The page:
6 Bending The Laws Of Physics

via mariowiki.com

Super Mario 64 defies the laws of physics in many ways, but at least, it seems like most of the game’s actions follow its own internal logic. The game’s weird very loose interpretation of real world physics can work to Mario’s advantage. A fall from too high can wreck your health meter, but there’s a way to save yourself from such a fall. Just execute a ground-pound when you are inches away from the ground: Mario will stop dead in his track Looney Tunes-style, do a little flip, and finish his fall from a safe distance. Doing so will negate any damage that would have been caused by the trip down. Move over, Neville. Mario is the true man that gravity forgot.

5 No Need To Be Rude

via super-mario-64-official.wikia.com

Back to Whomp’s Fortress, where there’s a power star sitting in the middle of a cage, readily available to anyone who can fly up to it. Since Mario does not (normally) possess the ability to fly, he will need the help of an owl which he can summon by climbing a tree near the start of the level. Hanging on to the claws of the owl will make it possible to control it all the way to the cage. However, should you decide to abuse your owl privilege and explore the surroundings for too long, the owl will have a message for Mario: “Lay off the pasta”, he will say, before dropping Mario wherever the duo happens to be. Better hope that it’s not over the bottomless pit surrounding the fortress, because the owl really doesn’t care if you live or die.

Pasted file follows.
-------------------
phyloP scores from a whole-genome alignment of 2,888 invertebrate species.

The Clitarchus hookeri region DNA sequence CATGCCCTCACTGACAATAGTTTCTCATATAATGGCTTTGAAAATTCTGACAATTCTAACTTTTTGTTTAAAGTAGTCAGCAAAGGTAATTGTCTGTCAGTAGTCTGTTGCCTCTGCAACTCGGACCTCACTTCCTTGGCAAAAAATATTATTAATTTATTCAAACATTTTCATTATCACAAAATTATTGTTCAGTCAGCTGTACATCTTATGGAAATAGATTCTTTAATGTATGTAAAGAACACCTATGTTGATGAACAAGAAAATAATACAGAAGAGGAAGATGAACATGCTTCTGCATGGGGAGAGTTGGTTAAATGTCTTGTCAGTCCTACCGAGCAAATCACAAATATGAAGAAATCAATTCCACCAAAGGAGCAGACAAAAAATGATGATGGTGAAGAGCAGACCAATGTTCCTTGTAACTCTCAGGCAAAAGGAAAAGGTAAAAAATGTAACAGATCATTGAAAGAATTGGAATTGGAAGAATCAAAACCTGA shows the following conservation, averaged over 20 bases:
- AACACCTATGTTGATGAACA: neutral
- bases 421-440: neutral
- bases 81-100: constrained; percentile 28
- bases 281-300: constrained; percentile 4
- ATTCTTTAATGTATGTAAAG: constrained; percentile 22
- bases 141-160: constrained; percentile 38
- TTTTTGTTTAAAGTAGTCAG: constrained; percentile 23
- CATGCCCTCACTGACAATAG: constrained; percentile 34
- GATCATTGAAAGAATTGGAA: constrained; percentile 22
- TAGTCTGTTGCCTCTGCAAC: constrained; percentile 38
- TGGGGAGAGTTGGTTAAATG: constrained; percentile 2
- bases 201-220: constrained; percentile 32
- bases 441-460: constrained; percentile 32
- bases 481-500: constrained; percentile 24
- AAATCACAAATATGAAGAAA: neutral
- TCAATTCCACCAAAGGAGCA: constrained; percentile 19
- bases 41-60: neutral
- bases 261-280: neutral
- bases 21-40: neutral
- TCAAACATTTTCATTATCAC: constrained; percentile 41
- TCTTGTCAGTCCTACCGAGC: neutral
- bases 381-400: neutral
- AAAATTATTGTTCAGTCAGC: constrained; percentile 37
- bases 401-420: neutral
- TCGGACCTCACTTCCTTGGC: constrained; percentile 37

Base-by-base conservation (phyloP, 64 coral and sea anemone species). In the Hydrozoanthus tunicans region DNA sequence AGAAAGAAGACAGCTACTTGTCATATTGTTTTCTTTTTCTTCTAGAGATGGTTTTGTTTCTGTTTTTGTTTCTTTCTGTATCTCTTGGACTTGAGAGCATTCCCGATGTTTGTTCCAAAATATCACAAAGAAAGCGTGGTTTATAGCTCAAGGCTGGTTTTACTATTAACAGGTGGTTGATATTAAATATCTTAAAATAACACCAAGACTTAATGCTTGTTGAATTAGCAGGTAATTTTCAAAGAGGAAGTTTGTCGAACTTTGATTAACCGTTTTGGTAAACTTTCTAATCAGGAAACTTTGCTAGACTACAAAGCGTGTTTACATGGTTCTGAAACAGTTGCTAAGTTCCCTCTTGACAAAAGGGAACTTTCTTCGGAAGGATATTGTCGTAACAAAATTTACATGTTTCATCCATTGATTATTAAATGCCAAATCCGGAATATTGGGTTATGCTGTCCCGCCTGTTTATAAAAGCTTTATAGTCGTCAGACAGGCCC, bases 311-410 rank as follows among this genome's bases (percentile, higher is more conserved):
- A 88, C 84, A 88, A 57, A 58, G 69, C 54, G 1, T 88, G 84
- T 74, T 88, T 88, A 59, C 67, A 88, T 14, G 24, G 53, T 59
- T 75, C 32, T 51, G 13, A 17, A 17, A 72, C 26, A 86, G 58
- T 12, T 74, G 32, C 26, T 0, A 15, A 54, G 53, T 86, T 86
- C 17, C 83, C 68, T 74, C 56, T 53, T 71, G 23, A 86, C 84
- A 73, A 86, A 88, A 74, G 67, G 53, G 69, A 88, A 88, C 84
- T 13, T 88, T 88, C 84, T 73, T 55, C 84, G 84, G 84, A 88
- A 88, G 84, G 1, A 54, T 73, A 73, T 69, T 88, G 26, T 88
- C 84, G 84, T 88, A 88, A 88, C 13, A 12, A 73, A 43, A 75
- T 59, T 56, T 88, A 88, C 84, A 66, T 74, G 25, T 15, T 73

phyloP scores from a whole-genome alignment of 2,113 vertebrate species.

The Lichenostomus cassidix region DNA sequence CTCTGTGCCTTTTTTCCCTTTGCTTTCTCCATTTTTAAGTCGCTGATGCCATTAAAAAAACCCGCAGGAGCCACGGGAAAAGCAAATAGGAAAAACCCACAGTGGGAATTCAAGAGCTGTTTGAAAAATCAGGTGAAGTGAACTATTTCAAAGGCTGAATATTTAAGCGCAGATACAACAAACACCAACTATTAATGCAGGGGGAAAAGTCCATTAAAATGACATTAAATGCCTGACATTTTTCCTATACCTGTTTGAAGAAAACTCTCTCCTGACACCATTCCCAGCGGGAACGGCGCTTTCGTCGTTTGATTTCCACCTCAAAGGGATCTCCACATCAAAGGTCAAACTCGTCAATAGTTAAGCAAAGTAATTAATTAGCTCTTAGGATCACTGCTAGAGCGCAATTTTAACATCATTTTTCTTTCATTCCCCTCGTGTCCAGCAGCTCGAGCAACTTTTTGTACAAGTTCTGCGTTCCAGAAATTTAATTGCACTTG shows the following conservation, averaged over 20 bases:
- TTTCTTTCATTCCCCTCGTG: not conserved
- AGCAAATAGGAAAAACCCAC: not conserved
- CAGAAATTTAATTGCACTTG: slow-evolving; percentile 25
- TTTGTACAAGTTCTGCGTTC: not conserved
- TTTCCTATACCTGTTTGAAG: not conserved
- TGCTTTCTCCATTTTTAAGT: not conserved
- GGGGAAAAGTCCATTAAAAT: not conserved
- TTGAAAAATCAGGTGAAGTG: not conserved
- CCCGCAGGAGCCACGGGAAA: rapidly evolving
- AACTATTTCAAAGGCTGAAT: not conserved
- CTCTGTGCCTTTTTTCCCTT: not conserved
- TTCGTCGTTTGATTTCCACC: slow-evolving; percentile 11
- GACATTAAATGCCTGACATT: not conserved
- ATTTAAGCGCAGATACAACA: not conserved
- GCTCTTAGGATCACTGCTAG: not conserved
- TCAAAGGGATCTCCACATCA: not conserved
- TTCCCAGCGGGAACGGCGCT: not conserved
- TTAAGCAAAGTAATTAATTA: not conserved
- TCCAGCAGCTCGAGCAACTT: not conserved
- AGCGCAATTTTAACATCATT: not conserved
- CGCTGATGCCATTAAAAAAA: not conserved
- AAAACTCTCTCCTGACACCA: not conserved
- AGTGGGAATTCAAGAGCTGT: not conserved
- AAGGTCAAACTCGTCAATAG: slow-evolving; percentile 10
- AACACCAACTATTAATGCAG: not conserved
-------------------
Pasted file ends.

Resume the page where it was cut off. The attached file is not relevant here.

4 Life In The Courtyard

via mario.wikia.com

If you would like to have a little more lives on the counter before you start exploring the castle, then head back outside. The area surrounding the castle is filled with ways of racking up extra lives at your convenience. First of all, there’s a tree next to the castle’s main entrance which will give you a 1-up mushroom if you climb to the top. Entering the castle and exiting will make the mushroom available again. Secondly, once the moat has been drained, you can head under the bridge. Collecting both coins will summon another 1-up mushroom. Finally, entering the secret course down the moat’s drain will give you easy access to three 1-up mushrooms. Diving off the course will not make you lose a life, thus leaving you free to re-enter the level and collecting the freebies once more.